Whatever you decide, send me a picture when you make them! Tag me @athometestcook.
I hope you love these cookies as much as we do. They would be awesome to take to a baby shower, family dinner, or party.
Swig Sugar Cookies, But Better
For the Cookies
- 1/2 cup unsalted butter, softened 1/2 cup is 1 stick.
- 3/4 cup canola or vegetable oil any neutral flavored oil will work.
- 1 teaspoon vanilla extract
- 1 and 1/4 cup granulated sugar
- 3/4 cup powdered sugar
- 1/2 teaspoon baking soda
- 1/2 teaspoon cream of tartar
- 1/2 teaspoon salt
- 2 Tablespoons sour cream
- 2 large eggs
- 5 and 1/2 cups all-purpose flour fluff the flour before scooping it to prevent accidently adding too much flour.
- 3 or 4 Tablespoons granulated sugar for pressing the cookies
For the Cream Cheese Buttercream
- 1/2 cup unsalted butter, softened
- 8 oz cream cheese, room temperature
- 3 Tablespoons heavy whipping cream
- 1/2 teaspoon vanilla extract
- 1 pinch salt
- 4 cups powdered sugar
For the Cookies
- Preheat the oven to 350 degrees F.
- Line 2 baking sheets with parchment paper or silicone baking mats.
- In a stand mixer with a paddle attachment, add the butter, oil, vanilla, granulated sugar, and powdered sugar together and beat until very creamy, about 5 minutes.
- Sprinkle the cream of tartar, baking soda, and salt over the mixture, and beat until well combined.
- Add the eggs and sour cream, and mix until well combined, scraping down the sides of the bowl when needed.
- Add the flour and mix on low speed until combined (no floury pockets), but do not overmix. This only takes about 10 seconds in my mixer. Also, if your mixer bowl does not have a lid, cover it with a towel so you don't spray flour everywhere.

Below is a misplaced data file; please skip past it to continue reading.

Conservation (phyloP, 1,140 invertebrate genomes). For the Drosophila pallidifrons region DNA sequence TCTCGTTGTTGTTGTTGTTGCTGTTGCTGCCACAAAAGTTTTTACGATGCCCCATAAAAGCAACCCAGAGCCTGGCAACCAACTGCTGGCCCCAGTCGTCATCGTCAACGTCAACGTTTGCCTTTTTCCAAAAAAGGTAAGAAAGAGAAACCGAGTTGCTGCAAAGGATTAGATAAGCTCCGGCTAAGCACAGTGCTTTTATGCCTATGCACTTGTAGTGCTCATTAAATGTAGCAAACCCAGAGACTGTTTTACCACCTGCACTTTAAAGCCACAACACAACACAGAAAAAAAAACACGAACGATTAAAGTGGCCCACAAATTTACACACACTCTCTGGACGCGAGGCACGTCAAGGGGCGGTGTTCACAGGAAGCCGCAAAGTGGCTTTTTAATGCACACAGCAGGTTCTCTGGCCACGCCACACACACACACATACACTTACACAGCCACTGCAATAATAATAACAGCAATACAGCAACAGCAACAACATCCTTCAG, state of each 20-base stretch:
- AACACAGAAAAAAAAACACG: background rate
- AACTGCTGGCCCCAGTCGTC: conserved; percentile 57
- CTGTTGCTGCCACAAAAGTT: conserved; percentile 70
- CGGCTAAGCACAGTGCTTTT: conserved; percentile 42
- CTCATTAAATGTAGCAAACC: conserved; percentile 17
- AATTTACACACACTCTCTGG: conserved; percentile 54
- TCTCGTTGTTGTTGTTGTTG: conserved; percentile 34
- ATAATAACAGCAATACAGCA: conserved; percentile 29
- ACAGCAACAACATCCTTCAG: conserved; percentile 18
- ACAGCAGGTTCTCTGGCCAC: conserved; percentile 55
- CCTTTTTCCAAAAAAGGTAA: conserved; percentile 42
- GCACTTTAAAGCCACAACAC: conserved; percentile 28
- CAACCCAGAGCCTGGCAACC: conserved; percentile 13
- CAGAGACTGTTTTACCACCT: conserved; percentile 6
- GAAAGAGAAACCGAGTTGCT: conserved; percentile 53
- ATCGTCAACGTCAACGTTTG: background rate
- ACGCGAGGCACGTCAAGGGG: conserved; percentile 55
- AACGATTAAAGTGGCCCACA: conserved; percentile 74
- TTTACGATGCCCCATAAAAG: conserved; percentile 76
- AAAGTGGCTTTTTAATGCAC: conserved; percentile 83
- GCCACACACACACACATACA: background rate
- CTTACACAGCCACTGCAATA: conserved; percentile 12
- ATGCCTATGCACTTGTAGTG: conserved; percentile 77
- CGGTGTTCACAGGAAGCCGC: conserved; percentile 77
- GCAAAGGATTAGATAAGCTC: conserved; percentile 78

- On your lined baking sheet, scoop out cookies that are 1 and 1/2 Tablespoons' worth of dough. I use a #40 (medium) cookie scoop to do this. I can fit 16 cookies per sheet. Leave about an inch or an inch and a half between cookies.
- Spray the bottom of a flat glass with cooking spray. Dip the bottom of the glass in granulated sugar, and lightly press each cookie until it is between 1/4 and 1/2 inches thick. Dip the glass in sugar after each cookie to prevent sticking.
- Bake the cookies in a 350 degree oven for 7-9 minutes, until set but not browned. 8 minutes was perfect in my oven. If overcooked, these will be crumbly and not soft.
- Remove cookies to a wire cooling rack, and let cool completely before frosting.
For the Frosting
- In the bowl of a stand mixer fitted with the paddle attachment (I use the cake paddles on my Bosch), add the butter and cream cheese. Beat until combined and smooth.
- Add the heavy cream, and beat until smooth again.
- Add the vanilla, salt, and powdered sugar. Beat until very smooth and fluffy, about 5 minutes. If the frosting looks too thick, you can add a little more cream.
- Frost your cookies and enjoy!